In this environment, ample monetary stimulus remains essential to preserve favourable financing conditions over the pandemic period for all sectors of the economy. By helping to reduce uncertainty and bolster confidence, this will encourage consumer spending and business investment, underpinning economic activity and safeguarding medium-term price stability. In particular, the purchases made under the PEPP will be conducted to preserve favourable financing conditions over the pandemic period. We will purchase flexibly according to market conditions and with a view to preventing a tightening of financing conditions that is inconsistent with countering the downward impact of the pandemic on the projected path of inflation.

To recap the primary theme of this speech, the preservation of favourable financing conditions should involve the inspection of indicators along the whole transmission chain of our monetary policy – from risk-free rates to government borrowing costs to capital markets to the terms and pricing of bank lending to firms and households.

Within the broad-based set of indicators that is useful in monitoring whether financing conditions are favourable, the downstream conditions facing the households and firms that rely on bank-based credit play a prominent role, while the upstream indicators of risk-free OIS rates and sovereign yields are particularly important. In addition to their direct relevance for the firms and governments that raise funding in the bond market, these are also good early indicators of what happens at downstream stages of monetary policy transmission, since banks use those yields as a reference in pricing their loans to households and firms. Accordingly, the ECB is closely monitoring the evolution of longer-term nominal bond yields.

Finally, offsetting the pandemic shock to the inflation outlook is only the first stage of what monetary policy needs to accomplish. The December 2020 staff macroeconomic projections point to inflation still being well below our inflation aim at the end of the forecast horizon. The PEPP is providing crucial support to counter the downward shift in the inflation outlook caused by the pandemic and will continue until we judge that the coronavirus crisis phase is over. But we will need to continue providing ample monetary accommodation for an extended period, even after the disinflationary pressures caused by the pandemic have been sufficiently offset. The post-pandemic challenge will be to ensure that the monetary policy stance delivers the timely and robust convergence of inflation to our medium-term aim: in this context, our current monetary policy strategy review exercise is timely.

  1. I am grateful to Benjamin Böninghausen, Danielle Kedan and Petra Köhler-Ulbrich for their contributions to this speech.
  2. The importance of time-varying financial frictions in determining the transmission of monetary policy has been the focus of considerable research efforts in recent years. Recent examples include: Gertler, M. and P. Karadi (2015), “Monetary Policy Surprises, Credit Costs, and Economic Activity,” American Economic Journal: Macroeconomics, 7(1), pp. 44-76; Brunnermeier, M. and Y. Sannikov (2016), “The I Theory of Money,” mimeo, Princeton University; Dell’Ariccia, G., L. Laeven, L., and G. Suarez (2017), “Bank Leverage and Monetary Policy's Risk-Taking Channel: Evidence from the United States,” Journal of Finance, 72(2), pp. 613-654; Altavilla, C., F. Canova, and M. Ciccarelli (2020), “Mending the broken link: heterogeneous bank lending and monetary policy pass-through,” Journal of Monetary Economics, 110, pp. 81-98; Van der Ghote, A. (2019), “Interactions and Coordination between Monetary and Macro-Prudential Policies,” American Economic Journal: Macroeconomics, forthcoming; Caballero, R. and A. Simsek (2021), “A Model of Endogenous Risk Intolerance and LSAPs: Asset Prices and Aggregate Demand in a “Covid-19” Shock,” mimeo, MIT.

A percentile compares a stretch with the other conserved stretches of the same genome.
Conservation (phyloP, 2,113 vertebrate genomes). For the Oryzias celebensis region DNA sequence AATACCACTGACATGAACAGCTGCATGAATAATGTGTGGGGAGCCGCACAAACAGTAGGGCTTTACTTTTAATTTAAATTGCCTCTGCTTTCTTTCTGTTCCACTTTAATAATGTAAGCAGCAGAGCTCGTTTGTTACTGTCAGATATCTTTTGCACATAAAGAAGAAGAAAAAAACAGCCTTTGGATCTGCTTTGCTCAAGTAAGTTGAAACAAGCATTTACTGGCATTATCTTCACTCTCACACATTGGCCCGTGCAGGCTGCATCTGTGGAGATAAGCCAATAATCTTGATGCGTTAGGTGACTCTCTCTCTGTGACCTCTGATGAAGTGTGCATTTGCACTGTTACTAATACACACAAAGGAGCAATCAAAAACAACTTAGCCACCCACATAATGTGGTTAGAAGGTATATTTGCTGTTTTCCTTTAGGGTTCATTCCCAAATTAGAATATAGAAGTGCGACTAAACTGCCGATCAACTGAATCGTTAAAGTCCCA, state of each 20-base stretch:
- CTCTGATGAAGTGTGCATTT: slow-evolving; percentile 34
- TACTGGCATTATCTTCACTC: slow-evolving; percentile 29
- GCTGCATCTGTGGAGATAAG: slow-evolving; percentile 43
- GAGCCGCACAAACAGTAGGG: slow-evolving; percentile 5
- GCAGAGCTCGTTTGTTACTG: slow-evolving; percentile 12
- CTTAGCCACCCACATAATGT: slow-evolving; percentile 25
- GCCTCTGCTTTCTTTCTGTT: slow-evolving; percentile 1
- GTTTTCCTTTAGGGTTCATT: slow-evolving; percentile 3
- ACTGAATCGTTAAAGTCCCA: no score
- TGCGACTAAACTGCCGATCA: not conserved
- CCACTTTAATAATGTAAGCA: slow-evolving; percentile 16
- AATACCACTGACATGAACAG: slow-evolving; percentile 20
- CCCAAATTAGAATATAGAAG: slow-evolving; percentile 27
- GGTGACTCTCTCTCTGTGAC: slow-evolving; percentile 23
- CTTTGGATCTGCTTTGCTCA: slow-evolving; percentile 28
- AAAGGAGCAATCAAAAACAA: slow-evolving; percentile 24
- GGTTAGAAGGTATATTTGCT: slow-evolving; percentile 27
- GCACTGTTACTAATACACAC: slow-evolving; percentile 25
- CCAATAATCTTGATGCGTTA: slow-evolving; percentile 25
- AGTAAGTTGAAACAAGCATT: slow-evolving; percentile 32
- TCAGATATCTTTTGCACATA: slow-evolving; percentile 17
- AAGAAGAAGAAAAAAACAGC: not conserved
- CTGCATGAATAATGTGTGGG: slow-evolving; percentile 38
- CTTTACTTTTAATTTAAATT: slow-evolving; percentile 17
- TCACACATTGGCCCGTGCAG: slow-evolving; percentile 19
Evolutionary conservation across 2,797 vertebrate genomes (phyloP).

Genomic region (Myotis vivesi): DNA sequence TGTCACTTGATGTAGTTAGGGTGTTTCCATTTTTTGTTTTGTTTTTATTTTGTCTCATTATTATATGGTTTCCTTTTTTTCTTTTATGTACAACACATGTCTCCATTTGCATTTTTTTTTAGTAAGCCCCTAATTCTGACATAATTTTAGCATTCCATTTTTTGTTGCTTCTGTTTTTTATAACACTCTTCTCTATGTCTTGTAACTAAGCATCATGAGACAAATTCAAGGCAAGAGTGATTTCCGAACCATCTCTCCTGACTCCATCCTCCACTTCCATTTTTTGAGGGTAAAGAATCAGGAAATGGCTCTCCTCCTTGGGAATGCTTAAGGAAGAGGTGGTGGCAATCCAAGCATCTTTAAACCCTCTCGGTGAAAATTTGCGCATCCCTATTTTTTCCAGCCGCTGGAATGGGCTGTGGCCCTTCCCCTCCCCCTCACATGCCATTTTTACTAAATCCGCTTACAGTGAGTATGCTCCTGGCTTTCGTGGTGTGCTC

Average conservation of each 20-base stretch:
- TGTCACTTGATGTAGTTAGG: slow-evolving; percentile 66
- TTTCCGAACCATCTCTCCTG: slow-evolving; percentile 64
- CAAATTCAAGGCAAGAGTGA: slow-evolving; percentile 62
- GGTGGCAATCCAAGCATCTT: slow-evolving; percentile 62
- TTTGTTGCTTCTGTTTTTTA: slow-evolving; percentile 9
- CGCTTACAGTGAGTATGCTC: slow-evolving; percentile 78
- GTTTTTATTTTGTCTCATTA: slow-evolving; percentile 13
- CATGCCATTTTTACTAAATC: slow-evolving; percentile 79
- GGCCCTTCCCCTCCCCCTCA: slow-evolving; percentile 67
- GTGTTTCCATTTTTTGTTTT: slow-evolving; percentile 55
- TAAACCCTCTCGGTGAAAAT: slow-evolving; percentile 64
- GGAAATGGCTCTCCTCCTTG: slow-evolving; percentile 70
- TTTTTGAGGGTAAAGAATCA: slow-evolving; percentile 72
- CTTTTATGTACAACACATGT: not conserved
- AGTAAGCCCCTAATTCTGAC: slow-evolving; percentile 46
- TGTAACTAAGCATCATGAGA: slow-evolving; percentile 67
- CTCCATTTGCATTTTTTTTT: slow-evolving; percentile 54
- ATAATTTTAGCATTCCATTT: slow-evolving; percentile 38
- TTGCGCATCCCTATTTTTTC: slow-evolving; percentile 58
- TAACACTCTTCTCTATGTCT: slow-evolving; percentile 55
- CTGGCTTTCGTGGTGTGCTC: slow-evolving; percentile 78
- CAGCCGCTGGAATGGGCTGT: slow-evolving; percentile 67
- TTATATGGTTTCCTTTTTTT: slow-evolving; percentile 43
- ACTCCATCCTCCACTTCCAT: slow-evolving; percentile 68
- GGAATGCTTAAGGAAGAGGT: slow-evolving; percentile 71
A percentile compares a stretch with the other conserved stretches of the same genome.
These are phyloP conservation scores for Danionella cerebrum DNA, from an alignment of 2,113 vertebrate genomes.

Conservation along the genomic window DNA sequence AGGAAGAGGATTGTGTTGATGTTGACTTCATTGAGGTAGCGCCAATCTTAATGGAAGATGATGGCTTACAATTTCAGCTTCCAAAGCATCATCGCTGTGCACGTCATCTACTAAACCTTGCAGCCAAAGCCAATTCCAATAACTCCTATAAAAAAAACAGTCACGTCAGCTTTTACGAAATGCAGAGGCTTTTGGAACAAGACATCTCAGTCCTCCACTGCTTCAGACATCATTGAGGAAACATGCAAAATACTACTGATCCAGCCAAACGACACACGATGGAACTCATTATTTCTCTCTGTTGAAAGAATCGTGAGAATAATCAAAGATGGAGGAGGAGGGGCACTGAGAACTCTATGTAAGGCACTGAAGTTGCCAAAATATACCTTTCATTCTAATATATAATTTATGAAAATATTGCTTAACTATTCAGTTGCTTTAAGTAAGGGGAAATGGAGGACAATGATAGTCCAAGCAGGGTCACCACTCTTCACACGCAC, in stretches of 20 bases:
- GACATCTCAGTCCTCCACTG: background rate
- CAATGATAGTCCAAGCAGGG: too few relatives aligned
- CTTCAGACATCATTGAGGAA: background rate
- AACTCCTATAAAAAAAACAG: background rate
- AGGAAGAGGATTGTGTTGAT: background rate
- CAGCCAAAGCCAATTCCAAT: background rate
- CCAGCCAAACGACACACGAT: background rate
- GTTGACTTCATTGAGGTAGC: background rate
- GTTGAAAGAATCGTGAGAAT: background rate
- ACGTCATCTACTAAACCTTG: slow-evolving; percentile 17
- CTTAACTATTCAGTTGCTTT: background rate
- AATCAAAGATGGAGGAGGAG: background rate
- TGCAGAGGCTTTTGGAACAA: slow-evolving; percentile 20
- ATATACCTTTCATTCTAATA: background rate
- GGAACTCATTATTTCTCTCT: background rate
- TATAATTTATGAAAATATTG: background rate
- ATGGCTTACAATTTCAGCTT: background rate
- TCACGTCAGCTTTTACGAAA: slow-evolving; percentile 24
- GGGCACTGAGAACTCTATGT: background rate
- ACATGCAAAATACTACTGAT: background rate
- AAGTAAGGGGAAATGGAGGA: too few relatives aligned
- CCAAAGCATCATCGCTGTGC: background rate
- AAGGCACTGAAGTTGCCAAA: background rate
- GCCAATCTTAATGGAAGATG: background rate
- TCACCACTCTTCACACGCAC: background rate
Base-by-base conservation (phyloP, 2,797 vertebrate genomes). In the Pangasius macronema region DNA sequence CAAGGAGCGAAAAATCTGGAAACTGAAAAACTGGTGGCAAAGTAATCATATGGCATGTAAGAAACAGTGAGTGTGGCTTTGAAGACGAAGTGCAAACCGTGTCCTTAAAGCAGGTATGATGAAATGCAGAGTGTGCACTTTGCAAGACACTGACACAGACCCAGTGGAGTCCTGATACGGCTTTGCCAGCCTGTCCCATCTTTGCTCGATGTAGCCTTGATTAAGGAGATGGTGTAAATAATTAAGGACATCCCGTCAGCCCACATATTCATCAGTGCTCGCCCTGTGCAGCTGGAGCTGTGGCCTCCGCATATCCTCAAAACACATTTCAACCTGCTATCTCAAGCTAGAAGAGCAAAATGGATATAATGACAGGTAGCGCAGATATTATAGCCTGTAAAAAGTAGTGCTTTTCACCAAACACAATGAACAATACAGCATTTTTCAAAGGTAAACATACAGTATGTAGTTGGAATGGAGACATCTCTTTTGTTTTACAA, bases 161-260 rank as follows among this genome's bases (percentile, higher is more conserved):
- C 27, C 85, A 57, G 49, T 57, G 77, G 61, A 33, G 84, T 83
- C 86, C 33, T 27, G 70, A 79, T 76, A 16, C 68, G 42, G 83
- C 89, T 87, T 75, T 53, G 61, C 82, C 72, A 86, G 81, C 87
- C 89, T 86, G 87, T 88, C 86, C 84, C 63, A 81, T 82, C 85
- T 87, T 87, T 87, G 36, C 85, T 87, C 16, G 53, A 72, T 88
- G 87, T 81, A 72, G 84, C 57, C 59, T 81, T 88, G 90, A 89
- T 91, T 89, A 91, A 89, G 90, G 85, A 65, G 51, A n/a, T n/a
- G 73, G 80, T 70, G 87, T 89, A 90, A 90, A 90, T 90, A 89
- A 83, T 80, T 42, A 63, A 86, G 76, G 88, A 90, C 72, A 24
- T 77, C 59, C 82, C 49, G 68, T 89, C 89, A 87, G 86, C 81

3. This largely follows the explanation of the policy proposal in the public account of the monetary policy meeting of 9-10 December 2020. See also Lane, P.R. (2020), “Monetary policy in a pandemic: ensuring favourable financing conditions”, speech at Trinity College Dublin, November.
  4. The PEPP and TLTRO programmes build on the already-low level of the key policy rates. These core initiatives were accompanied by a suite of supporting measures, including the easing of the collateral framework along various dimensions. The monetary policy measures were flanked by a host of countercyclical measures quickly implemented by ECB Banking Supervision and national macroprudential authorities.
  5. This definition of external finance includes bank loans, debt securities, trade credit and other liabilities and excludes intercompany loans and equity. The figure of 43 per cent is the average over the period 2009-2018.
  6. The ECB also introduced temporary collateral easing measures in April 2020 to facilitate the availability of collateral against which banks can participate in Eurosystem refinancing operations. On the supervisory side, in March 2020 the ECB introduced temporary capital relief measures and encouraged banks to use their capital buffers to support bank lending to the economy.
  7. See also Lane, P.R. (2020), “The monetary policy response to the pandemic emergency”, ECB blog post, 1 May.
  8. For further discussion, see ECB (2014), “Euro area risk-free interest rates: measurement issues, recent developments and relevance to monetary policy”, Monthly Bulletin, July.
  9. See Lane, P.R. (2020), “The ECB’s monetary policy response to the pandemic: liquidity, stabilisation and supporting the recovery”, presentation at the Princeton BCF Covid-19 Webinar Series, 22 June.